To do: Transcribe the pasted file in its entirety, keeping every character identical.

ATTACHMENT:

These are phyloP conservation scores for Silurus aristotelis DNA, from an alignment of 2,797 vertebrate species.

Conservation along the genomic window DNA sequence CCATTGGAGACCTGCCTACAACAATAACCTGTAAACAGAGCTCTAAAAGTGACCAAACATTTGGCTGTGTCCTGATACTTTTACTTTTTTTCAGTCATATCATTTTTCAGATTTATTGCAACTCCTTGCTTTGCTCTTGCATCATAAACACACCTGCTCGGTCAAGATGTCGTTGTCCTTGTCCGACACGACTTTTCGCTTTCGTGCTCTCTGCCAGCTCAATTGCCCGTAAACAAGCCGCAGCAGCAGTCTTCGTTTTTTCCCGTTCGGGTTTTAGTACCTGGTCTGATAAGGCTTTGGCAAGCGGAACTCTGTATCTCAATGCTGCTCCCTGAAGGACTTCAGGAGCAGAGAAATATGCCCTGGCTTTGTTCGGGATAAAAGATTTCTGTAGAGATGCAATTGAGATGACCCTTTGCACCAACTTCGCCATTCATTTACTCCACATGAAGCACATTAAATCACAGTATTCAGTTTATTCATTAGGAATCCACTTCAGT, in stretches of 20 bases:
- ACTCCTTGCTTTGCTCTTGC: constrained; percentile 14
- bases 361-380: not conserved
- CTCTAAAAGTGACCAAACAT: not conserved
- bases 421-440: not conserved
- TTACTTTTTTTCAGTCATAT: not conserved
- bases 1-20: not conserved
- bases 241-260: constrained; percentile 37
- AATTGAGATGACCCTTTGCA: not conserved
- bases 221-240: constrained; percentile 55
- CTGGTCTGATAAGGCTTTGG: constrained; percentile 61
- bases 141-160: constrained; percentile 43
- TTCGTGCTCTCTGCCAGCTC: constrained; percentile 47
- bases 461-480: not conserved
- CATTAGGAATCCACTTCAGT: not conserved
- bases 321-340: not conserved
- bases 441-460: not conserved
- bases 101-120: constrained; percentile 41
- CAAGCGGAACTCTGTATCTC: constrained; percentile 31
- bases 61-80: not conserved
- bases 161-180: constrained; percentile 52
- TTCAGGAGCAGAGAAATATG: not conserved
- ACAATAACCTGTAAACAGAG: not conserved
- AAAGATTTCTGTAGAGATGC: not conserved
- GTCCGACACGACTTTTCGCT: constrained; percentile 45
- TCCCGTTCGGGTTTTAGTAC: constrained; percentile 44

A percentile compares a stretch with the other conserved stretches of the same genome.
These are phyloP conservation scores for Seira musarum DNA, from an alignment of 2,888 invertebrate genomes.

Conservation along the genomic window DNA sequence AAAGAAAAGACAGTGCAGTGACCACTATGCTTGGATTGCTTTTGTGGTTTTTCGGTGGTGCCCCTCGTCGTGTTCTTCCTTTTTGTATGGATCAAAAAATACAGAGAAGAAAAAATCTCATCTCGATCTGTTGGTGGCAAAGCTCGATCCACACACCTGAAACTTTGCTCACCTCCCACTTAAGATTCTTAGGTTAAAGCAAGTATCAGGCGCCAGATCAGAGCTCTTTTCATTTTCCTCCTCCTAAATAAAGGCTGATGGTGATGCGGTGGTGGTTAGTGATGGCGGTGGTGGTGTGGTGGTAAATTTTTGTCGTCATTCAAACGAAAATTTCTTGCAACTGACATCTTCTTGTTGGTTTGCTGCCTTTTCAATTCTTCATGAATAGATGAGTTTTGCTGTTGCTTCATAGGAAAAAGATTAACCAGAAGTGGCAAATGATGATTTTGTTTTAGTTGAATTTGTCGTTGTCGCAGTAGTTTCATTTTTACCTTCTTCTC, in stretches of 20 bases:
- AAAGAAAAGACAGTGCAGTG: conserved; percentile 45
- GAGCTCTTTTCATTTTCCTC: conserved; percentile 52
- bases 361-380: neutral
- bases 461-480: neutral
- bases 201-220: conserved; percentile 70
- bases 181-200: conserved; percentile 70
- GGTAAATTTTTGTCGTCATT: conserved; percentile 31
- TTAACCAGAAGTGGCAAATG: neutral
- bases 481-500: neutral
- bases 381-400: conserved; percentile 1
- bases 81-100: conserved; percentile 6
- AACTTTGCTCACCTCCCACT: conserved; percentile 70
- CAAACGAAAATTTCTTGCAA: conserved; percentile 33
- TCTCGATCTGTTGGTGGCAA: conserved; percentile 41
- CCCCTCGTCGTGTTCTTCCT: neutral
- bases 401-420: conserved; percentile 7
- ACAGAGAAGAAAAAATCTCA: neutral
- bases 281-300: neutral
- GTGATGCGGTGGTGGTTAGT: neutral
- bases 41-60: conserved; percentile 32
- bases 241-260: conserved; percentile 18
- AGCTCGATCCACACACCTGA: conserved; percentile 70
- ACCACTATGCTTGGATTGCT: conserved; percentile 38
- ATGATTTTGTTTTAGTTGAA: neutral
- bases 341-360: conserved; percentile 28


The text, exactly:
These are phyloP conservation scores for Silurus aristotelis DNA, from an alignment of 2,797 vertebrate species.

Conservation along the genomic window DNA sequence CCATTGGAGACCTGCCTACAACAATAACCTGTAAACAGAGCTCTAAAAGTGACCAAACATTTGGCTGTGTCCTGATACTTTTACTTTTTTTCAGTCATATCATTTTTCAGATTTATTGCAACTCCTTGCTTTGCTCTTGCATCATAAACACACCTGCTCGGTCAAGATGTCGTTGTCCTTGTCCGACACGACTTTTCGCTTTCGTGCTCTCTGCCAGCTCAATTGCCCGTAAACAAGCCGCAGCAGCAGTCTTCGTTTTTTCCCGTTCGGGTTTTAGTACCTGGTCTGATAAGGCTTTGGCAAGCGGAACTCTGTATCTCAATGCTGCTCCCTGAAGGACTTCAGGAGCAGAGAAATATGCCCTGGCTTTGTTCGGGATAAAAGATTTCTGTAGAGATGCAATTGAGATGACCCTTTGCACCAACTTCGCCATTCATTTACTCCACATGAAGCACATTAAATCACAGTATTCAGTTTATTCATTAGGAATCCACTTCAGT, in stretches of 20 bases:
- ACTCCTTGCTTTGCTCTTGC: constrained; percentile 14
- bases 361-380: not conserved
- CTCTAAAAGTGACCAAACAT: not conserved
- bases 421-440: not conserved
- TTACTTTTTTTCAGTCATAT: not conserved
- bases 1-20: not conserved
- bases 241-260: constrained; percentile 37
- AATTGAGATGACCCTTTGCA: not conserved
- bases 221-240: constrained; percentile 55
- CTGGTCTGATAAGGCTTTGG: constrained; percentile 61
- bases 141-160: constrained; percentile 43
- TTCGTGCTCTCTGCCAGCTC: constrained; percentile 47
- bases 461-480: not conserved
- CATTAGGAATCCACTTCAGT: not conserved
- bases 321-340: not conserved
- bases 441-460: not conserved
- bases 101-120: constrained; percentile 41
- CAAGCGGAACTCTGTATCTC: constrained; percentile 31
- bases 61-80: not conserved
- bases 161-180: constrained; percentile 52
- TTCAGGAGCAGAGAAATATG: not conserved
- ACAATAACCTGTAAACAGAG: not conserved
- AAAGATTTCTGTAGAGATGC: not conserved
- GTCCGACACGACTTTTCGCT: constrained; percentile 45
- TCCCGTTCGGGTTTTAGTAC: constrained; percentile 44

A percentile compares a stretch with the other conserved stretches of the same genome.
These are phyloP conservation scores for Seira musarum DNA, from an alignment of 2,888 invertebrate genomes.

Conservation along the genomic window DNA sequence AAAGAAAAGACAGTGCAGTGACCACTATGCTTGGATTGCTTTTGTGGTTTTTCGGTGGTGCCCCTCGTCGTGTTCTTCCTTTTTGTATGGATCAAAAAATACAGAGAAGAAAAAATCTCATCTCGATCTGTTGGTGGCAAAGCTCGATCCACACACCTGAAACTTTGCTCACCTCCCACTTAAGATTCTTAGGTTAAAGCAAGTATCAGGCGCCAGATCAGAGCTCTTTTCATTTTCCTCCTCCTAAATAAAGGCTGATGGTGATGCGGTGGTGGTTAGTGATGGCGGTGGTGGTGTGGTGGTAAATTTTTGTCGTCATTCAAACGAAAATTTCTTGCAACTGACATCTTCTTGTTGGTTTGCTGCCTTTTCAATTCTTCATGAATAGATGAGTTTTGCTGTTGCTTCATAGGAAAAAGATTAACCAGAAGTGGCAAATGATGATTTTGTTTTAGTTGAATTTGTCGTTGTCGCAGTAGTTTCATTTTTACCTTCTTCTC, in stretches of 20 bases:
- AAAGAAAAGACAGTGCAGTG: conserved; percentile 45
- GAGCTCTTTTCATTTTCCTC: conserved; percentile 52
- bases 361-380: neutral
- bases 461-480: neutral
- bases 201-220: conserved; percentile 70
- bases 181-200: conserved; percentile 70
- GGTAAATTTTTGTCGTCATT: conserved; percentile 31
- TTAACCAGAAGTGGCAAATG: neutral
- bases 481-500: neutral
- bases 381-400: conserved; percentile 1
- bases 81-100: conserved; percentile 6
- AACTTTGCTCACCTCCCACT: conserved; percentile 70
- CAAACGAAAATTTCTTGCAA: conserved; percentile 33
- TCTCGATCTGTTGGTGGCAA: conserved; percentile 41
- CCCCTCGTCGTGTTCTTCCT: neutral
- bases 401-420: conserved; percentile 7
- ACAGAGAAGAAAAAATCTCA: neutral
- bases 281-300: neutral
- GTGATGCGGTGGTGGTTAGT: neutral
- bases 41-60: conserved; percentile 32
- bases 241-260: conserved; percentile 18
- AGCTCGATCCACACACCTGA: conserved; percentile 70
- ACCACTATGCTTGGATTGCT: conserved; percentile 38
- ATGATTTTGTTTTAGTTGAA: neutral
- bases 341-360: conserved; percentile 28